Fashion brand Ted Baker will be closing more than a dozen of its stores in the coming weeks – with the Trafford Centre store being one of those set to shut.

Administrators for Ted Baker’s stricken UK retail business have announced plans to shut 15 shops and administrators say 11 of the Ted Baker stores will be shut by Friday, April 19.

Almost 250 jobs are set to be axed as a result of the closures and cuts to the fashion brand’s head office.

The company behind the fashion brand’s UK shops, No Ordinary Designer Label Limited (NODL), hired administrators from Teneo last month.

And today, Monday, April 8, administrators said 11 Ted Baker stores will be shut by the end of next week, with the loss of around 120 jobs.

Meanwhile, around 25 head office workers will also be made redundant in a bid to cut central costs.

The first 11 to close are in Birmingham, Bristol, Bromley, Cambridge, Exeter, Leeds, Liverpool, London Bridge, Milton Keynes, Nottingham and Oxford.

And the administrators revealed four further stores, including the Trafford Centre shop, along with an outlet in Bicester and two more in London, will close after landlords served notice on the sites prior to the insolvency.

These stores will shut “in the coming weeks” and result in another 100 job losses.

The administrators said they have earmarked stores for closure which are currently loss-making and believe “have no prospect of being returned to profitability, even with material rent reductions”.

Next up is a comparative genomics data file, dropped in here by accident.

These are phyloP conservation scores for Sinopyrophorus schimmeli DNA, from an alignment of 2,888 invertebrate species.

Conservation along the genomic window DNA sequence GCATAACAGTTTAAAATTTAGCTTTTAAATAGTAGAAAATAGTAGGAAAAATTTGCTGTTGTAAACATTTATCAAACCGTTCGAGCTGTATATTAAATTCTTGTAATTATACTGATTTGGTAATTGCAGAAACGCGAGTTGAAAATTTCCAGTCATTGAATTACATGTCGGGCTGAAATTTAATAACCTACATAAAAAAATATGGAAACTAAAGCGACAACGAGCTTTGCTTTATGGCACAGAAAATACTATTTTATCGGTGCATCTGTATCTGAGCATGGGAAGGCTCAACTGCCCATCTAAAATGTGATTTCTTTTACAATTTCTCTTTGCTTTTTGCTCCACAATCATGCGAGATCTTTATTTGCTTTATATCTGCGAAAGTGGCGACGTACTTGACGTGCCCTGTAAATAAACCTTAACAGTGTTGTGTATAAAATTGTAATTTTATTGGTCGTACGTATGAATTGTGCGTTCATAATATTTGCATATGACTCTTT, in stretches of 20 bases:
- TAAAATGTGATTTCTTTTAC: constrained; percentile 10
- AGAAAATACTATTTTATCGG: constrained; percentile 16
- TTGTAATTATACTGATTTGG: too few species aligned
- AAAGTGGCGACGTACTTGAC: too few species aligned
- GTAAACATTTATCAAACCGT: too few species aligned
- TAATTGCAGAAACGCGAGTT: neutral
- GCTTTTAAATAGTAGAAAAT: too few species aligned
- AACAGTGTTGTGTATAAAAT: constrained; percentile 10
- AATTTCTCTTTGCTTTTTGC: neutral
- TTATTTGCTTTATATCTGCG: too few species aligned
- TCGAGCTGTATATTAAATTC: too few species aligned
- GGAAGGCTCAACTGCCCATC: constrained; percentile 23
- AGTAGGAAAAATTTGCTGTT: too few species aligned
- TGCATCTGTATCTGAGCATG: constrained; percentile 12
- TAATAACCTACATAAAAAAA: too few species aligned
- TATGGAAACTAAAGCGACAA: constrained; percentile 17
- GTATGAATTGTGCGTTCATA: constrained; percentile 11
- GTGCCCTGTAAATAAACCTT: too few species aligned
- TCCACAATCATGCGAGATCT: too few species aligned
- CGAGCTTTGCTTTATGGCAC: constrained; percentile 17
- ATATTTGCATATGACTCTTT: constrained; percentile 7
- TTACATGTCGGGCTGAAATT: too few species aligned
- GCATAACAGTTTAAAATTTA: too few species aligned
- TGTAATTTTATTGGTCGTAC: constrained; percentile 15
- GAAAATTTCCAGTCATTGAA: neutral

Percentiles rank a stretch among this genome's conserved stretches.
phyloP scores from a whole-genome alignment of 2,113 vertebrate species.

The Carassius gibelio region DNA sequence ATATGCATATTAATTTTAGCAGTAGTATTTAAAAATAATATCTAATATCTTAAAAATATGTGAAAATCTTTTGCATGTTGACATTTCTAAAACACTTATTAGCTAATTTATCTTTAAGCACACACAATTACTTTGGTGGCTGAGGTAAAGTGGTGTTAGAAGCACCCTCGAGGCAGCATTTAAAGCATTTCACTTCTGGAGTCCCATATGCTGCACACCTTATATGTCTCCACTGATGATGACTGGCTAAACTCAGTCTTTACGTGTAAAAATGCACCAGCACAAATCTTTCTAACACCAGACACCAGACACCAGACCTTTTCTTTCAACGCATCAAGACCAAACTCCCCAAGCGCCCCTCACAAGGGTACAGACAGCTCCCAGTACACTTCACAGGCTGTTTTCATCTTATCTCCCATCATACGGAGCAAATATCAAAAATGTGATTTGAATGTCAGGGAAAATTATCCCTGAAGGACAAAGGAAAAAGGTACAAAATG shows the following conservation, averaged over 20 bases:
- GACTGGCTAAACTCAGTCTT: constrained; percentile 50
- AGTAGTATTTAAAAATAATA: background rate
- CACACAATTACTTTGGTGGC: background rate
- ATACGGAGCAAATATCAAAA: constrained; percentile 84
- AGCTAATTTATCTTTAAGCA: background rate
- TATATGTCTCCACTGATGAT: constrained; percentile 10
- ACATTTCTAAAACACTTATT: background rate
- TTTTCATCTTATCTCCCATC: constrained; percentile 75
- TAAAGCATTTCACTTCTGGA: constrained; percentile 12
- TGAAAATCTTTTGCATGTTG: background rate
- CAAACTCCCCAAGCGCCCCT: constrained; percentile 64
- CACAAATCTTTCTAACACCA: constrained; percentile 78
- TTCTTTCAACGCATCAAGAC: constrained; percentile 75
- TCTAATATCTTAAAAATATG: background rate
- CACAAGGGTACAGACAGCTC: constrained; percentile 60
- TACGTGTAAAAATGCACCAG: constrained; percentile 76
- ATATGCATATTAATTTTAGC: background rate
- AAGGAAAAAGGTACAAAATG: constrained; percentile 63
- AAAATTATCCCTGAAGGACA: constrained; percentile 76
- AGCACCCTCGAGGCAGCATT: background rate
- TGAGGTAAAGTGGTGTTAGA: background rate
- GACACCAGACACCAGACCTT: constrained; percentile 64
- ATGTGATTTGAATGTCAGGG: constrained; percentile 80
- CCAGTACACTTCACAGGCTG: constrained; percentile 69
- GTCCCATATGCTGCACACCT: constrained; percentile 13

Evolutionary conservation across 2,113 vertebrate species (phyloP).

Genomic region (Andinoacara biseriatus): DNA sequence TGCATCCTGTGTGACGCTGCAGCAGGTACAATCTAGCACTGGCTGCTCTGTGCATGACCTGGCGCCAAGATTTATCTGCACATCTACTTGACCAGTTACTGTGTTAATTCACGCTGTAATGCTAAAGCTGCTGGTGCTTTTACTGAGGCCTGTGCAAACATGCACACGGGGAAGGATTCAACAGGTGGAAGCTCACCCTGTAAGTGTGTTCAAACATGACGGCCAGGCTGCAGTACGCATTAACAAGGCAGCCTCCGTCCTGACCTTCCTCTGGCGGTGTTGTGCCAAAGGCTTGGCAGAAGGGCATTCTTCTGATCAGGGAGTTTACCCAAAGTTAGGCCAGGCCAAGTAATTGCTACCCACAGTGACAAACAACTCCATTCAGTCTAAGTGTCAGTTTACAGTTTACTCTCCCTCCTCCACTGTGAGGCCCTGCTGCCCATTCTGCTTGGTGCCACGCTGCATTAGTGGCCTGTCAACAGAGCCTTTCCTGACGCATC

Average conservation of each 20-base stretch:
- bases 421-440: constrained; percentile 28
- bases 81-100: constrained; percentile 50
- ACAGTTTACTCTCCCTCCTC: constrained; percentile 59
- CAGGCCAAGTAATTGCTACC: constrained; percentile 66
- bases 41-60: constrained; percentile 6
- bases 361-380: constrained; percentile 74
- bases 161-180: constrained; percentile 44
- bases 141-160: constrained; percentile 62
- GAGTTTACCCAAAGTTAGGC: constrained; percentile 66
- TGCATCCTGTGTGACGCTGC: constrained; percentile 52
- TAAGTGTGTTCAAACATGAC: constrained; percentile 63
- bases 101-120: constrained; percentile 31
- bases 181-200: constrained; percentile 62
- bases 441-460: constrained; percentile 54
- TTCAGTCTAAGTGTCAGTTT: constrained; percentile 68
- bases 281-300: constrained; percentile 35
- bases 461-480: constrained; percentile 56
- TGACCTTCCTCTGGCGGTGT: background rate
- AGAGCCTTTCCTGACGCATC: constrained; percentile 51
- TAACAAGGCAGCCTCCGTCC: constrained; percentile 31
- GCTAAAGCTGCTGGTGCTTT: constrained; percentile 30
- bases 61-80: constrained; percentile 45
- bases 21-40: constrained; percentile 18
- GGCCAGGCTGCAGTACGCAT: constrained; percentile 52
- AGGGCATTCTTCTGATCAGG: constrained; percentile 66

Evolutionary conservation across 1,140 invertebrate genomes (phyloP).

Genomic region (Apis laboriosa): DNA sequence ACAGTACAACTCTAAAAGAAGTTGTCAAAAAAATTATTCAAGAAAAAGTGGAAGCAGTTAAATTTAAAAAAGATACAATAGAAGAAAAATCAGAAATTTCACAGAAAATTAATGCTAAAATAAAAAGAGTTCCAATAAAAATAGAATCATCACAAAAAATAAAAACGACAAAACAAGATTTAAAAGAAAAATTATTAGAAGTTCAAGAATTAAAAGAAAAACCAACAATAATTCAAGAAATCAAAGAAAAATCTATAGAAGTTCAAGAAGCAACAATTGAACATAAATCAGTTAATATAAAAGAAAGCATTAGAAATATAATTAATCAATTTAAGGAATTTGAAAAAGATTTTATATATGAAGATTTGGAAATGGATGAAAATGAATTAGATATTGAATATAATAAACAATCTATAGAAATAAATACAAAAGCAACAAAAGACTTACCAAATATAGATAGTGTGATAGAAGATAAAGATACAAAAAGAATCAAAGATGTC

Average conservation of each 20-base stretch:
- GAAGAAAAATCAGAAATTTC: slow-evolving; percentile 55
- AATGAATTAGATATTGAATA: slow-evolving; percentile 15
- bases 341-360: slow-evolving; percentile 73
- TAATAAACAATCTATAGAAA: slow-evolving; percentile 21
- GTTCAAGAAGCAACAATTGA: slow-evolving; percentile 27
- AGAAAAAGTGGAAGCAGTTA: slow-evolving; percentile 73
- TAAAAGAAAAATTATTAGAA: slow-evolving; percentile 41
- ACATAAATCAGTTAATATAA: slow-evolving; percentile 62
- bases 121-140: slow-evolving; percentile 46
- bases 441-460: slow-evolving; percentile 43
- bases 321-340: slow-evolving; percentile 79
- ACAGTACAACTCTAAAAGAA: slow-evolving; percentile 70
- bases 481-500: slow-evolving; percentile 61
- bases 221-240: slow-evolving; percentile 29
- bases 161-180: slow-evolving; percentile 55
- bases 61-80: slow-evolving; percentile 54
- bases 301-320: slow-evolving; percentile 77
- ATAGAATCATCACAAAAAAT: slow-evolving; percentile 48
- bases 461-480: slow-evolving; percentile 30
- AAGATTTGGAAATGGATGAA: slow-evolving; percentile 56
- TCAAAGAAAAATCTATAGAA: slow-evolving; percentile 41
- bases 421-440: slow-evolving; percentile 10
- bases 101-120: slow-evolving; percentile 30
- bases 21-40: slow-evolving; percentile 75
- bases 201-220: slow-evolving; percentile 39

Authentic Brands, the US-based firm behind Juicy Couture and Reebok, is still the owner of Ted Baker’s intellectual property.

It is “currently in the process” of finding a new partner to run the Ted Baker retail and online business in the UK and Europe.

Ted Baker had 46 UK stores and employed around 975 people prior to the insolvency.

NODL partly blamed the process on “damage” done during a partnership with Dutch company AARC Group and the “significant level of arrears” that had built up during the association.

No Ordinary Designer Label decided to end the partnership with AARC in January, saying that the partner had not met its promises to inject cash into the business.

Benji Dymant, joint administrator, said: “Ted Baker is an iconic British brand with strong partners around the world.

“These store closures, whilst with a regrettable impact on valued team members, will improve the performance of the business, as Authentic continues to progress discussions with potential UK and European operating partners for the Ted Baker brand to bring the business back to health.

“We would like to thank Ted Baker team members and partners for their ongoing efforts and support at this difficult time.”

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